Refer to the SMA All-Cap Value Fact Sheet for the Top 20 Holdings and performance data as of the most recent quarter-end.
The S&P 500 Index is a widely recognized unmanaged index of common stock prices. The S&P 500 Index is weighted by market value and its performance is thought to be representative of the stock market as a whole. One cannot invest directly in an index. The S&P 500 is a widely recognized, unmanaged index of common stock prices. The figures for the S&P 500 reflect all dividends reinvested but does not reflect any deductions for fees, expenses, or taxes. It is not possible to invest directly in an index.
Nikkei is short for Japan’s Nikkei 225 Stock Average, the leading and most-respected index of Japanese stocks. It is a price-weighted index comprising Japan’s top 225 blue-chip companies traded on the Tokyo Stock Exchange. The Nikkei is equivalent to the Dow Jones Industrial Average (DJIA) Index in the United States Euro Stoxx 50 is a market capitalization-weighted stock index of 50 large, blue-chip European companies operating within Eurozone nations.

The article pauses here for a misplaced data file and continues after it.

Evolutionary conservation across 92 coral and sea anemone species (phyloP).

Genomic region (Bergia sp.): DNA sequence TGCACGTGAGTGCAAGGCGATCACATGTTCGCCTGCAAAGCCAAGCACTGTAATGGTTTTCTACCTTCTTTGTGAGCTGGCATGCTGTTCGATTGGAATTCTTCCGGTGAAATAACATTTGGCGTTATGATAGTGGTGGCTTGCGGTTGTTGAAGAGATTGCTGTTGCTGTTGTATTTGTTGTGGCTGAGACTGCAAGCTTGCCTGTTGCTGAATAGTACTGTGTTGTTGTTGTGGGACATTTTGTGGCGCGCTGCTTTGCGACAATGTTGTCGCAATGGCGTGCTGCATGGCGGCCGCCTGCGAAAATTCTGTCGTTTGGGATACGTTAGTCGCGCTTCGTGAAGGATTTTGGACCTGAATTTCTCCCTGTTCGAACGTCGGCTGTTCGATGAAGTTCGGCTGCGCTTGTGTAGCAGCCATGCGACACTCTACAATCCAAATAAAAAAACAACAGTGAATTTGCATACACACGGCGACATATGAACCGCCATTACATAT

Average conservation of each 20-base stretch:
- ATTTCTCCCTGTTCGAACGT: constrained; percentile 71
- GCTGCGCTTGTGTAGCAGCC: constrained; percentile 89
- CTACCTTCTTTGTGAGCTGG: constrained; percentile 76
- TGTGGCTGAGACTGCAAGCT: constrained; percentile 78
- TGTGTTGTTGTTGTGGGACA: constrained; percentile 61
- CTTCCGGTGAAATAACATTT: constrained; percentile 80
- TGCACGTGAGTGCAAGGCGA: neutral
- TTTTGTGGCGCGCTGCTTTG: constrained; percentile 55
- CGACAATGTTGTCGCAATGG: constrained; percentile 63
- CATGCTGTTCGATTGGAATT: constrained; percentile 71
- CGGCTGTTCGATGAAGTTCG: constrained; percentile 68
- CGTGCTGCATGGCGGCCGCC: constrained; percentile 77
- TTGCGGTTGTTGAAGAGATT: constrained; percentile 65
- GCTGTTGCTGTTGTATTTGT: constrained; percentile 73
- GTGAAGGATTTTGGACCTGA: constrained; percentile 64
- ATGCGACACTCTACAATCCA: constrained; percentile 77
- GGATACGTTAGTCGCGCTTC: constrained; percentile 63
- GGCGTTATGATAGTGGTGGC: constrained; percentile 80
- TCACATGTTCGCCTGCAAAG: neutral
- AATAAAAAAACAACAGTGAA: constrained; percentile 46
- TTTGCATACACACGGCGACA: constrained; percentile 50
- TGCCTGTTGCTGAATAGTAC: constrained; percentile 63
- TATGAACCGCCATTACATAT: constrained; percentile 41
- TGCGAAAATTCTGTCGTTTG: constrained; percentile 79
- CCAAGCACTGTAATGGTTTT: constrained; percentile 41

The Shanghai Stock Exchange (SSE) is the largest stock exchange in mainland China, run by the China Securities Regulatory Commission (CSRC). Stocks, funds, and bonds are all traded on the Exchange, which has listing requirements including that a company must be in business and earning a profit for at least three years before joining the exchange.